The 3-D models also help surgeons to better plan procedures. The reconstructions are especially valuable before complex tumor resections – accurate information about the involved structures improves the chance of controlling the tumor and reduces the length of the surgery. Shorter surgeries often lower the risk of complications. In some cases, when images have shown a lesion couldn’t be repaired, the surgeon has called off the procedure. “It’s so much better to know that ahead of time instead of finding out during surgery,” Dr. Sato says.

The new CT scanner has particular advantages over X-rays and the old scanner in cancer detection. X-rays create a two-dimensional image of a three-dimensional animal – essentially flattening the image, so that adjacent structures overlie one another.

“If, for example, a little nodule in the lung is superimposed over a rib, we might not be able to see it,” Dr. Sato says. The old CT scanner did provide better images than X-rays because the ribs were not superimposed over the lung in the cross-sectional images. But the new scanner is far better in part because it obtains very thin slices – one-half a millimeter, or half as thick as a dime. That’s superior to the prior scanner’s thinnest slice of one millimeter and results in sharper images. “We definitely can see tiny things much better now,” Dr. Sato says.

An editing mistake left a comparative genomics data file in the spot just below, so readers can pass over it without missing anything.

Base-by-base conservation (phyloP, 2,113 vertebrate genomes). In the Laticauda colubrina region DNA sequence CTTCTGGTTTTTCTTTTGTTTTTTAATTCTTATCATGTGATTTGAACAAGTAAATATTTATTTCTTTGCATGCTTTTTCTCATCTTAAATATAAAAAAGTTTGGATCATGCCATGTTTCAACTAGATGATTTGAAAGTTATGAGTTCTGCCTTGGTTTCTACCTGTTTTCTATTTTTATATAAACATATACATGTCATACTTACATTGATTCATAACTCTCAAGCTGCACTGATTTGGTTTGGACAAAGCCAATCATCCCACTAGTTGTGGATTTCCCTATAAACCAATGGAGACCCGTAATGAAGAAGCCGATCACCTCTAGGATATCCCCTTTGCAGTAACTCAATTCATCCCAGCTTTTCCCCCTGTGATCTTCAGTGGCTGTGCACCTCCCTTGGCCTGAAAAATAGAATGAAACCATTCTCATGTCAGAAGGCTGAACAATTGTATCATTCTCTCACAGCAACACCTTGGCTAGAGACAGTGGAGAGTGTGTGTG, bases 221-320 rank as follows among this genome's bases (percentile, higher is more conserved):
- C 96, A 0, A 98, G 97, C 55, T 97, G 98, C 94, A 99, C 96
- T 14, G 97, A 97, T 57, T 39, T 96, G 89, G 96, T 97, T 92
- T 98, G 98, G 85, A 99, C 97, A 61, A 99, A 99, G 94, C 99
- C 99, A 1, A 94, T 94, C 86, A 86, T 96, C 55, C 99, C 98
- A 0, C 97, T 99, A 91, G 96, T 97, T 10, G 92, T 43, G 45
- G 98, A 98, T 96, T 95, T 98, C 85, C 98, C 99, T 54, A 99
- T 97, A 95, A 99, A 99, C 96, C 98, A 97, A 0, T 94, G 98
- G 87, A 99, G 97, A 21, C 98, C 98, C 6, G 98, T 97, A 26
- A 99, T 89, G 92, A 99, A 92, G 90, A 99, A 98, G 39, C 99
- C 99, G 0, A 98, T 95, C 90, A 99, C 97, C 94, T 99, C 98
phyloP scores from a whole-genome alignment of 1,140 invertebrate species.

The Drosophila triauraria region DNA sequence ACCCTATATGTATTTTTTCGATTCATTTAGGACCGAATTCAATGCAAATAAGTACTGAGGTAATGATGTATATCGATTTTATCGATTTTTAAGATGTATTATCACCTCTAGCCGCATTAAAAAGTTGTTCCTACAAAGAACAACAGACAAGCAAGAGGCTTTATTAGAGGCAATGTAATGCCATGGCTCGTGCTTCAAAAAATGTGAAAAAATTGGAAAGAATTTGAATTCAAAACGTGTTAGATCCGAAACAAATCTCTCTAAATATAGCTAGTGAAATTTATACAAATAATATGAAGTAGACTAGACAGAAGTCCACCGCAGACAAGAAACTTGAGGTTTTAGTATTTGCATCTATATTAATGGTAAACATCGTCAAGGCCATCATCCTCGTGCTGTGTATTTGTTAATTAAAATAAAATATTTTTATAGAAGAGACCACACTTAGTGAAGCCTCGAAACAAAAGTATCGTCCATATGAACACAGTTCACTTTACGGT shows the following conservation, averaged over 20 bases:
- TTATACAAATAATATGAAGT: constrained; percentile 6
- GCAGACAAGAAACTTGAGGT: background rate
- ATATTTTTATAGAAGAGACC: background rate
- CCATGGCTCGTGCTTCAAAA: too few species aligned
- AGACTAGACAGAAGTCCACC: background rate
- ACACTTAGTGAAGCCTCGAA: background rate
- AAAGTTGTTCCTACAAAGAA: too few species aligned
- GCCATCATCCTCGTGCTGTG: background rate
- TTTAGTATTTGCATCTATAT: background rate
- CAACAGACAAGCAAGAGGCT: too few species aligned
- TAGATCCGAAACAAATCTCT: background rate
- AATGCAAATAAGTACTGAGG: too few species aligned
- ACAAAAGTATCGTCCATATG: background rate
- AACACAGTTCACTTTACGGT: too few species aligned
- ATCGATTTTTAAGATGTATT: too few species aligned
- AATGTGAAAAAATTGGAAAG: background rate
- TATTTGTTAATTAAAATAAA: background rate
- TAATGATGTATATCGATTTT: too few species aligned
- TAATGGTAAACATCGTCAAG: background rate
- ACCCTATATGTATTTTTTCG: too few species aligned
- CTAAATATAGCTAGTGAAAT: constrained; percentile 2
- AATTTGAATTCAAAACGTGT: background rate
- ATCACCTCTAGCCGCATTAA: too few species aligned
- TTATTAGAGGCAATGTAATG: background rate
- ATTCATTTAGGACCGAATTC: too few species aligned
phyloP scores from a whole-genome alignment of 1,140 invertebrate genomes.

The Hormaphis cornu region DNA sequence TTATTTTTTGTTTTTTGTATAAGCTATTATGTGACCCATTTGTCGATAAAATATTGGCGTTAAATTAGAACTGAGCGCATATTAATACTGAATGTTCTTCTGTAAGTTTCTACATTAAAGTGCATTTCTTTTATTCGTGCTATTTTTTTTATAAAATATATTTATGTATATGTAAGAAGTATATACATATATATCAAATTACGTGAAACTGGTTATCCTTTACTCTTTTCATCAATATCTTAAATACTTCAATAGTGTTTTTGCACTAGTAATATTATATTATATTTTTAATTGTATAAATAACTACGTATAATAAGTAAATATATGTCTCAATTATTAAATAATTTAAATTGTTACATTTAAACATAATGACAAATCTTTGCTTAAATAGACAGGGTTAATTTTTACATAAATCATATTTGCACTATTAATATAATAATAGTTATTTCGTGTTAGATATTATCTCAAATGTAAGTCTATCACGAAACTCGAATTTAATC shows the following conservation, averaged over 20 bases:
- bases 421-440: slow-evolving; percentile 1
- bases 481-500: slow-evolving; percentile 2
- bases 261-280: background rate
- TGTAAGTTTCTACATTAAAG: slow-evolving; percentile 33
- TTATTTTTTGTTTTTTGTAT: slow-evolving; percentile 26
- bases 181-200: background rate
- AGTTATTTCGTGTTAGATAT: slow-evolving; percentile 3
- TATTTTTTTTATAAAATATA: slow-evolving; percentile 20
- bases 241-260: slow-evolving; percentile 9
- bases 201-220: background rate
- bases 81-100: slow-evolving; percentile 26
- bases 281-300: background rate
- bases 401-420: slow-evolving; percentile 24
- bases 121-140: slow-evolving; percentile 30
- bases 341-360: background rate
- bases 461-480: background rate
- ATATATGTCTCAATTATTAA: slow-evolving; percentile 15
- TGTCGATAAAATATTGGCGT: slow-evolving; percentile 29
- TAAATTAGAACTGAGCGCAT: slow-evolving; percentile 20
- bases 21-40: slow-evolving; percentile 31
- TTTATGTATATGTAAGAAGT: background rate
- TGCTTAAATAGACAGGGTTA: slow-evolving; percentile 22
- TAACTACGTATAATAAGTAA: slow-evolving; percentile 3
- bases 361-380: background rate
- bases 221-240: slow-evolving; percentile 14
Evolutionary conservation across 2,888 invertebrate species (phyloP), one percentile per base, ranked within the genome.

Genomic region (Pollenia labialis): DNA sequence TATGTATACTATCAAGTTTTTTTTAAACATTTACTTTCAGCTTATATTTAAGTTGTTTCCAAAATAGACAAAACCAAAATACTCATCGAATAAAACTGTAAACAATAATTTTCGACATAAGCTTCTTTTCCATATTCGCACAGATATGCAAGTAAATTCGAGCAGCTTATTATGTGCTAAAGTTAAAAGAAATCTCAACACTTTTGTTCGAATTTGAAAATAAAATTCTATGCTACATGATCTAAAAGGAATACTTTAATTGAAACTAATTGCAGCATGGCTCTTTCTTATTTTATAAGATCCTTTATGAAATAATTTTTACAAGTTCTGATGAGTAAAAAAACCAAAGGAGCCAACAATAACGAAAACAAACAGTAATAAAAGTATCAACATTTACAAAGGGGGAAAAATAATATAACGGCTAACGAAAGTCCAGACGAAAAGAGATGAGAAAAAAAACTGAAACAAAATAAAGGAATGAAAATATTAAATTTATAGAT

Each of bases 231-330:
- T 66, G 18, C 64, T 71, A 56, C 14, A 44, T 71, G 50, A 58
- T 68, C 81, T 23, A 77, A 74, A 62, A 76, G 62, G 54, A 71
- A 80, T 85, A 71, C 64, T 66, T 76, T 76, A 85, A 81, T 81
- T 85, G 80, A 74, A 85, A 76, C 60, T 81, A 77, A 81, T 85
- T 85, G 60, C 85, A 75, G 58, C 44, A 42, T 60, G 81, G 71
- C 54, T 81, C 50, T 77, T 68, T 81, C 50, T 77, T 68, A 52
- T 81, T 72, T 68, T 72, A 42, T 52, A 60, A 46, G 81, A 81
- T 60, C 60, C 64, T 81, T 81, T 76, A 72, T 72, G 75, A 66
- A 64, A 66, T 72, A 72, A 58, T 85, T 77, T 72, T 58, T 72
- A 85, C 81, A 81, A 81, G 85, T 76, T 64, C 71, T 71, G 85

The images from the scanner go into a computer, where veterinarians can manipulate them at will using specialized software. For example, superimposed structures, such as bones, can be made to completely disappear so that only the structures of interest are visible.

Anonymous donors
A second diagnostic imaging technology has also benefited from a donation. The Foster Hospital’s fluoroscopy suite has a new overhead-mounted light and high-quality monitor that were bought with a $20,000 donation from an anonymous couple. The donors cited the professionalism and skill of the cardiology team in treating their cat’s heart disease, which helped him live two additional years.

In fluoroscopy, veterinarians use X-rays to display real-time video images on a monitor. These images are particularly helpful during minimally invasive interventional cardiology and radiology procedures. Veterinarians can use the images to guide the placement of metal, tube-like stents, which are sometimes used to keep the body’s normal passages open. For example, a urethra that is blocked by a tumor can continue to function normally after placement of a stent.

The techniques have been life­saving for some dogs with blockages that make it impossible to urinate. “Before, they would just be put to sleep,” says cardiologist Suzanne Cunningham, DVM.